Many of the exciting young emerging artists in country music these days are women, yet the industry on the whole is still unwelcoming and unforgiving towards them. Look at who's getting the most radio play, for one. Carly Pearce had a radio hit with "Every Little Thing", a heartbreaking ballad about moments in time that in its pace itself tries to stop time. Every Little Thing the album is the sort of debut that deserves full attention. From start to finish it's a thoroughly riveting, rewarding work by a singer with presence and personality. There's a lot of humor, lust, blues, betrayal, beauty and sentimentality, in proper proportions. One of the best songs is a call for a lover to make her "feel something", even if it's anger or hatred. Indeed, the album doesn't shy away from a variety of emotions. Even when she treads into common tropes of mainstream country love songs, there's room for revelations and surprises. – Dave Heaton

From genre-busting electronic music to new highs in the ever-evolving R&B scene, from hip-hop and Americana to rock and pop, 2017's music scenes bestowed an embarrassment of riches upon us.


60. White Hills - Stop Mute Defeat (Thrill Jockey)

White Hills epic '80s callback Stop Mute Defeat is a determined march against encroaching imperial darkness; their eyes boring into the shadows for danger but they're aware that blinding lights can kill and distort truth. From "Overlord's" dark stomp casting nets for totalitarian warnings to "Attack Mode", which roars in with the tribal certainty that we can survive the madness if we keep our wits, the record is a true and timely win for Dave W. and Ego Sensation. Martin Bisi and the poster band's mysterious but relevant cool make a great team and deliver one of their least psych yet most mind destroying records to date. Much like the first time you heard Joy Division or early Pigface, for example, you'll experience being startled at first before becoming addicted to the band's unique microcosm of dystopia that is simultaneously corrupting and seducing your ears. - Morgan Y. Evans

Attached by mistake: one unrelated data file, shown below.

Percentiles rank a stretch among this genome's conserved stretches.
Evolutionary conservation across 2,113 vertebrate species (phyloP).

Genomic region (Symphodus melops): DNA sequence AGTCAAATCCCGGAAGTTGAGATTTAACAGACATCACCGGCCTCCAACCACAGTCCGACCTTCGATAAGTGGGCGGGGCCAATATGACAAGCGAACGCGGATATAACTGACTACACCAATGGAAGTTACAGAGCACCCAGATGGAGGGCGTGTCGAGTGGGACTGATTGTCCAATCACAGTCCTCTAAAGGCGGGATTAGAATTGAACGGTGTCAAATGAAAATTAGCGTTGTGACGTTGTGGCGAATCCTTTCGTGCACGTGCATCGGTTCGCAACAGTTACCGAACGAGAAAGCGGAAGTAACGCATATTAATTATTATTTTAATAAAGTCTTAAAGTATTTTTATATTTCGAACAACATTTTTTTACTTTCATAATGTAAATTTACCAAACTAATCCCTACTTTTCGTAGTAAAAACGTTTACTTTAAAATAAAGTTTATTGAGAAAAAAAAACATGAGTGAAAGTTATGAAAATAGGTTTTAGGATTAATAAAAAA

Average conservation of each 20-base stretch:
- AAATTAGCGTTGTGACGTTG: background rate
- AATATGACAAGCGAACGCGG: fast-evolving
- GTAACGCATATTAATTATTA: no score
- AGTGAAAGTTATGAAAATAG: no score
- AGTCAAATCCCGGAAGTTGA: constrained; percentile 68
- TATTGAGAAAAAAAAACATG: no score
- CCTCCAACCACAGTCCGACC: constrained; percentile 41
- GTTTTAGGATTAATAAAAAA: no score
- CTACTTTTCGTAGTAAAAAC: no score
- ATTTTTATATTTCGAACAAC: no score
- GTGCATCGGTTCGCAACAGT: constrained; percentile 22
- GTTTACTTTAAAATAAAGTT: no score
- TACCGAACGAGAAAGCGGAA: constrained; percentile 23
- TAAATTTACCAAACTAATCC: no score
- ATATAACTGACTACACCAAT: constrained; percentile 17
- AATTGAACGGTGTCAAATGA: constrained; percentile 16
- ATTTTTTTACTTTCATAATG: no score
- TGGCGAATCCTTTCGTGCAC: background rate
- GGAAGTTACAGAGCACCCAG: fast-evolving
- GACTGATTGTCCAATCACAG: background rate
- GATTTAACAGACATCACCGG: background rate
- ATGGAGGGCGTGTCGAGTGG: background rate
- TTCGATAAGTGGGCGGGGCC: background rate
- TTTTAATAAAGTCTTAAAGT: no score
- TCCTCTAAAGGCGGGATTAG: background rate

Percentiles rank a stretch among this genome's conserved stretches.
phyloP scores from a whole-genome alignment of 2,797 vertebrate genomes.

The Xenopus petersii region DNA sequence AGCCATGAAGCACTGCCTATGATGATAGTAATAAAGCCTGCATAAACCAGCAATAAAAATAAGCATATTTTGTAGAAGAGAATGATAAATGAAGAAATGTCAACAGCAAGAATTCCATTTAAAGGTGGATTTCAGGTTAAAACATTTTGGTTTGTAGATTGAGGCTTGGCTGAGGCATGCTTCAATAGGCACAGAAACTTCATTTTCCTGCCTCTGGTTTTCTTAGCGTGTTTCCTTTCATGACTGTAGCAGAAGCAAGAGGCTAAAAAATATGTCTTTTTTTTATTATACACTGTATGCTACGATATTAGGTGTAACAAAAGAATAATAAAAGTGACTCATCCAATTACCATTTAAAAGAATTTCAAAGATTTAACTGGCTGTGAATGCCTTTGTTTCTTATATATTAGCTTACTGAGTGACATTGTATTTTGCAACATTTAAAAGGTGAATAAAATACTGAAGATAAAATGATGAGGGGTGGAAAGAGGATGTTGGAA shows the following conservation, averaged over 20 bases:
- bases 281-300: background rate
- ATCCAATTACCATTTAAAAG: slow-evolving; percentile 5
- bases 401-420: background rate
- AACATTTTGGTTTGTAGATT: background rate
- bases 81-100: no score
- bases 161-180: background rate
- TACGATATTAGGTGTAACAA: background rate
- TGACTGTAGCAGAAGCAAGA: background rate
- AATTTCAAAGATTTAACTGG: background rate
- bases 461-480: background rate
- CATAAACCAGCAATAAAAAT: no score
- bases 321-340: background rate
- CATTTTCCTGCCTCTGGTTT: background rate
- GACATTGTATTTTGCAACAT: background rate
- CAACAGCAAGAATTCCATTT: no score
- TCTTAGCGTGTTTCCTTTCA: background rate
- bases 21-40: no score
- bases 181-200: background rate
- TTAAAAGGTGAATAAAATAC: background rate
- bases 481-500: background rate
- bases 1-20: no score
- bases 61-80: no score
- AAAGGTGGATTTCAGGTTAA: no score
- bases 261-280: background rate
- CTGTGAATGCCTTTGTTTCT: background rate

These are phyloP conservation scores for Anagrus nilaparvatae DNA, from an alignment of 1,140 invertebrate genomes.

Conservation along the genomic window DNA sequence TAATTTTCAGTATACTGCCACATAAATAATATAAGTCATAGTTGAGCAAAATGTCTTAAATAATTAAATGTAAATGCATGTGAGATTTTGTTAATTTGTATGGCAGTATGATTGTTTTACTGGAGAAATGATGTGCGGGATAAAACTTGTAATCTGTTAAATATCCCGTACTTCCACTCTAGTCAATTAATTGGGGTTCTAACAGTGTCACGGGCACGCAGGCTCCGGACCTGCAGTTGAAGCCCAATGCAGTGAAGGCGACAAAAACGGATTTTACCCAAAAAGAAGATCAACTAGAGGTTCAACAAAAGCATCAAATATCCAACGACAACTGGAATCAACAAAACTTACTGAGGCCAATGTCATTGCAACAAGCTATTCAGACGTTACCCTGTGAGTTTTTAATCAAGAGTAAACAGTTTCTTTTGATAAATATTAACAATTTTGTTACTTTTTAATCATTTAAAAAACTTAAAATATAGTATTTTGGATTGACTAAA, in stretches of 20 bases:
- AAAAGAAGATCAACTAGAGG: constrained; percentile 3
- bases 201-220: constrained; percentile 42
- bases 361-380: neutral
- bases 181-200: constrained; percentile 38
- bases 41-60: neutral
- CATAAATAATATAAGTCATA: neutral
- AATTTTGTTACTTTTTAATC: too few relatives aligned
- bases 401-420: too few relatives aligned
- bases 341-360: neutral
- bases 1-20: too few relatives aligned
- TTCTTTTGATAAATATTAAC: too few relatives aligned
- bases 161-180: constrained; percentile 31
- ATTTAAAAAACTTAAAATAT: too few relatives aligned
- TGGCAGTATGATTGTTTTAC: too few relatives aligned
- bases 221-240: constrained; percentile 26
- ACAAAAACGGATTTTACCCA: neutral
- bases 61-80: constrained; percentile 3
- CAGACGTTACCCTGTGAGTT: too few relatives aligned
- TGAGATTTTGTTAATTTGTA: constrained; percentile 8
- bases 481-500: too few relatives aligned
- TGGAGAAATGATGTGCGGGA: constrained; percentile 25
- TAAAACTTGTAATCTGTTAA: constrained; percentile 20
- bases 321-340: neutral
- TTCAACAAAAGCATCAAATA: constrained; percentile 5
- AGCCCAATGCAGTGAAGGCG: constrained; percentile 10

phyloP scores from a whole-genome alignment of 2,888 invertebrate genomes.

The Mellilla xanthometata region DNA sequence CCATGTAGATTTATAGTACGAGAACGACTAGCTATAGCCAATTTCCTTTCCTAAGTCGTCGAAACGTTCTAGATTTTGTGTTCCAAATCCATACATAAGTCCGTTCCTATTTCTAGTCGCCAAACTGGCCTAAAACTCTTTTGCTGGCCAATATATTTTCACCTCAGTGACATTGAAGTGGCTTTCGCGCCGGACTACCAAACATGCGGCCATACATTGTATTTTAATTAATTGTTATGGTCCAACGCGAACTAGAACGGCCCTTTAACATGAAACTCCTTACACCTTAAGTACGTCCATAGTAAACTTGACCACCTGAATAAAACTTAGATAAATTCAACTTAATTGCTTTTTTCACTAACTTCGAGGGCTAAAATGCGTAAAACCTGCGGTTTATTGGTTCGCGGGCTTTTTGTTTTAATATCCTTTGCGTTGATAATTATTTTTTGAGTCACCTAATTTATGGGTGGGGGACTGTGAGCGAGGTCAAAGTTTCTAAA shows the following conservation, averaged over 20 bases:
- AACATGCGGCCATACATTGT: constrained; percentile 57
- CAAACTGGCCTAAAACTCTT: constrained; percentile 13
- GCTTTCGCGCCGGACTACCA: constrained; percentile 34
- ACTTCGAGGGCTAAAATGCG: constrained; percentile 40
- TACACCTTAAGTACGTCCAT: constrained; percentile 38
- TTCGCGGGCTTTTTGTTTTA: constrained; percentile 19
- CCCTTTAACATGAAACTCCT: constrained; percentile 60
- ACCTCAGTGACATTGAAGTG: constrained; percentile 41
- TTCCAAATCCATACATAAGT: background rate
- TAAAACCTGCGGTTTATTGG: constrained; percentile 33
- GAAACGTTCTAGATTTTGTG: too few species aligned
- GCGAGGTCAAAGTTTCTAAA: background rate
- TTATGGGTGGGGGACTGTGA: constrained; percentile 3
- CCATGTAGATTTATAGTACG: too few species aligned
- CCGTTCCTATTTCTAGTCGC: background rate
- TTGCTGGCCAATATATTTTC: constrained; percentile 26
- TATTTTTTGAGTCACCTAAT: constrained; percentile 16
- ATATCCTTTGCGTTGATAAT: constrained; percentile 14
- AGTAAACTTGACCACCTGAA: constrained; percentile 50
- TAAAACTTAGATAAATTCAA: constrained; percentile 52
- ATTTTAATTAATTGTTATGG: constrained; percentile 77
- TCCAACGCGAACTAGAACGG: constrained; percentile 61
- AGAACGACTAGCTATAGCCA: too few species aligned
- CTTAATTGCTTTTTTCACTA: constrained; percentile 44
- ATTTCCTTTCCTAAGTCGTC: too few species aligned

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Scholar Judith May Fathallah's work blurs lines between author and ethnographer, fan experiences and genre TV storytelling.

In Fanfiction and the Author: How Fanfic Changes Popular Culture Texts, author Judith May Fathallah investigates the progressive intersections between popular culture and fan studies, expanding scholarly discourse concerning how contemporary blurred lines between texts and audiences result in evolving mediated practices.

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Which is the draw, the art or the artist? Critic Rachel Corbett examines the intertwined lives of two artists of two different generations and nationalities who worked in two starkly different media.

Artist biographies written for a popular audience necessarily involve compromise. On the one hand, we are only interested in the lives of artists because we are intrigued, engaged, and moved by their work. The confrontation with a work of art is an uncanny experience. We are drawn to, enraptured and entranced by, absorbed in the contemplation of an object. Even the performative arts (music, theater, dance) have an objective quality to them. In watching a play, we are not simply watching people do things; we are attending to the play as a thing that is more than the collection of actions performed. The play seems to have an existence beyond the human endeavor that instantiates it. It is simultaneously more and less than human: more because it's superordinate to human action and less because it's a mere object, lacking the evident subjectivity we prize in the human being.